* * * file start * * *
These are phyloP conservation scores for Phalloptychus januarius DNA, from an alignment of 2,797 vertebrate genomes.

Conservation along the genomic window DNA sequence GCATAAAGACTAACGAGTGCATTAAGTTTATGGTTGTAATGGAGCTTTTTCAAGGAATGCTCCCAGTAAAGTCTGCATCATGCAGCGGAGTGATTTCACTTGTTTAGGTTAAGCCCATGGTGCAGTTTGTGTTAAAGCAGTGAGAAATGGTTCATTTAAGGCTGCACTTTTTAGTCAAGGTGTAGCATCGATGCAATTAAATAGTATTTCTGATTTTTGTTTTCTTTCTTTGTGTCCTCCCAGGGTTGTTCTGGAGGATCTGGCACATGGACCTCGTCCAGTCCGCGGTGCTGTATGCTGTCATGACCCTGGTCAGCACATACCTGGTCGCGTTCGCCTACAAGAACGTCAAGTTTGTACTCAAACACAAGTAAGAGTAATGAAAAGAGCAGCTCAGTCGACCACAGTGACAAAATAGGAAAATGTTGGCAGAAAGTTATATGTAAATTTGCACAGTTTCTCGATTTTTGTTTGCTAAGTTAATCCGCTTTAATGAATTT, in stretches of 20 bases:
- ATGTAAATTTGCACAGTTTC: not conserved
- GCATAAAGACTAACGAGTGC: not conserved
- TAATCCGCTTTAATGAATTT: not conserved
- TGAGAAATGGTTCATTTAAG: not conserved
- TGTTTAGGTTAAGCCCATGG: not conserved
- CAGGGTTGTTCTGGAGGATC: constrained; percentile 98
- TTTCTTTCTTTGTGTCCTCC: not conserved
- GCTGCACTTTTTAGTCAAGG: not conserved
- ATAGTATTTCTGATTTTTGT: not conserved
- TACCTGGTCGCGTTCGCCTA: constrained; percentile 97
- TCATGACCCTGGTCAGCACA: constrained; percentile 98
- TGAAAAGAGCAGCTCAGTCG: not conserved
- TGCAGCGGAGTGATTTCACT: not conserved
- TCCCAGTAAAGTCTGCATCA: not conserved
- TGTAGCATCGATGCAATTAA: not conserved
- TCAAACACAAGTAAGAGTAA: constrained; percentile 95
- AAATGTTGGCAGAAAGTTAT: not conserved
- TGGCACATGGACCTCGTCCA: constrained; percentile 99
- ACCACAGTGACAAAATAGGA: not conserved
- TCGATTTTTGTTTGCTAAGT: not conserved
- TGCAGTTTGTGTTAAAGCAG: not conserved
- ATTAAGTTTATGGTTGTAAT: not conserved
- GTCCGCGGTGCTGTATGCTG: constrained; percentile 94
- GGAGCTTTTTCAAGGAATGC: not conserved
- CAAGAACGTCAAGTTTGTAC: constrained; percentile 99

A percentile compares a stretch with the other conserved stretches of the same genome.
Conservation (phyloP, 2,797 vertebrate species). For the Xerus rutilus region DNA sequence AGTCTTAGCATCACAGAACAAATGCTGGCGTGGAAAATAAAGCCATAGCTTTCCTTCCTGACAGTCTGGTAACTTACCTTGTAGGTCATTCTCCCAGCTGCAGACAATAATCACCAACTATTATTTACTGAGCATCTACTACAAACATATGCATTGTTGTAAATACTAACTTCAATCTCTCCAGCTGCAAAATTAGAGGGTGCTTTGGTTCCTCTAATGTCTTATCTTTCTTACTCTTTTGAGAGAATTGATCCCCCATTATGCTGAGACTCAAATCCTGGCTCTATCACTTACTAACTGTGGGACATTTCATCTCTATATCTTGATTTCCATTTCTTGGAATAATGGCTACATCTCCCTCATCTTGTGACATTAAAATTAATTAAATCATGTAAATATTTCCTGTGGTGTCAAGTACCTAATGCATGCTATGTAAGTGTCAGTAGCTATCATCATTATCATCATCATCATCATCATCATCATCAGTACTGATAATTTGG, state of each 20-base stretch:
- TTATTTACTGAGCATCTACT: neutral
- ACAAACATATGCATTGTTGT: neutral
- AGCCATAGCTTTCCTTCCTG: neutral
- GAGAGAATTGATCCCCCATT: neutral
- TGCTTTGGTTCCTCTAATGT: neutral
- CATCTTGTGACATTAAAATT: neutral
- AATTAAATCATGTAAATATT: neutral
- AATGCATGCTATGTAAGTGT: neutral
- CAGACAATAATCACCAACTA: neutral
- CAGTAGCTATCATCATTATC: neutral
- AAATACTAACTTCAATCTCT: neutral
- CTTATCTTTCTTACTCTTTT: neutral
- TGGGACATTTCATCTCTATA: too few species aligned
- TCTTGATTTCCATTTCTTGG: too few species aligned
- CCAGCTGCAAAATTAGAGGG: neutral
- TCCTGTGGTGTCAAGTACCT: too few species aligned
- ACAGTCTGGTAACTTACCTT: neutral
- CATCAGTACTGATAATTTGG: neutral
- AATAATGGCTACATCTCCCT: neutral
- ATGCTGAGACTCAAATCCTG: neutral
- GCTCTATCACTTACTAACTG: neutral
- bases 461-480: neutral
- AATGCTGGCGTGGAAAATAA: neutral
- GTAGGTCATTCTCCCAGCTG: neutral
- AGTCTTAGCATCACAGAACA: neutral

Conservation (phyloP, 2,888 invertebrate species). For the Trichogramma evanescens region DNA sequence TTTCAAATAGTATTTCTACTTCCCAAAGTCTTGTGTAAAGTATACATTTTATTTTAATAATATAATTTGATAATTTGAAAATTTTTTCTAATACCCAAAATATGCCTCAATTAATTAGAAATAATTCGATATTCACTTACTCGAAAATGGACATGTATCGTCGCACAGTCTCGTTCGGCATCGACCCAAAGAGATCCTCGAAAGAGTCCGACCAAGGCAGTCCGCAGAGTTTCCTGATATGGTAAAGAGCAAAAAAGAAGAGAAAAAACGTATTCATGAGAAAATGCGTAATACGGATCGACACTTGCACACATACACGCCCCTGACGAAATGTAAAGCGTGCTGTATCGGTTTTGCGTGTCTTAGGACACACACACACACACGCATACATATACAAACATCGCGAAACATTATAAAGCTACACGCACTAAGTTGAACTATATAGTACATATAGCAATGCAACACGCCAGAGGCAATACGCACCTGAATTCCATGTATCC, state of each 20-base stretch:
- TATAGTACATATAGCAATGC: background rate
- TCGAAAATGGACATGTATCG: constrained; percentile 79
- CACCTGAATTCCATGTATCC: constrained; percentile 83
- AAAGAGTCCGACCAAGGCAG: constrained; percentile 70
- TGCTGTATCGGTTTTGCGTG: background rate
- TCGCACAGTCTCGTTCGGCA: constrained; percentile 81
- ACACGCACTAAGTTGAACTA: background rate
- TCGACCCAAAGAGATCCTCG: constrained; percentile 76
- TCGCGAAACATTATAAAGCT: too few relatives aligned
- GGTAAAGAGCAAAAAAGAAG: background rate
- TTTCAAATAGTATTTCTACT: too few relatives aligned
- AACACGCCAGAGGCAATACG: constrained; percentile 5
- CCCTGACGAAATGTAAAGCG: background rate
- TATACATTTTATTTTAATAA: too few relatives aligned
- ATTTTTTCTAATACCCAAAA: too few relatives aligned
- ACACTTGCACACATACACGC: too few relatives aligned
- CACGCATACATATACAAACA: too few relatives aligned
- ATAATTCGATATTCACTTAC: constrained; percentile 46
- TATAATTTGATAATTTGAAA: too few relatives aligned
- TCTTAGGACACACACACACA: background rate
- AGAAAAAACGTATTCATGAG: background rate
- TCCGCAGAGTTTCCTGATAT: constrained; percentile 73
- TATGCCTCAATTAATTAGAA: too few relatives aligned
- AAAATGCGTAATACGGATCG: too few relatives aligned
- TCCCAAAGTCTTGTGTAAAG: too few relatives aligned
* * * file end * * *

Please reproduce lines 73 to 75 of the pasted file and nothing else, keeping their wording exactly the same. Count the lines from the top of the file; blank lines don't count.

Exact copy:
- ATAATTCGATATTCACTTAC: constrained; percentile 46
- TATAATTTGATAATTTGAAA: too few relatives aligned
- TCTTAGGACACACACACACA: background rate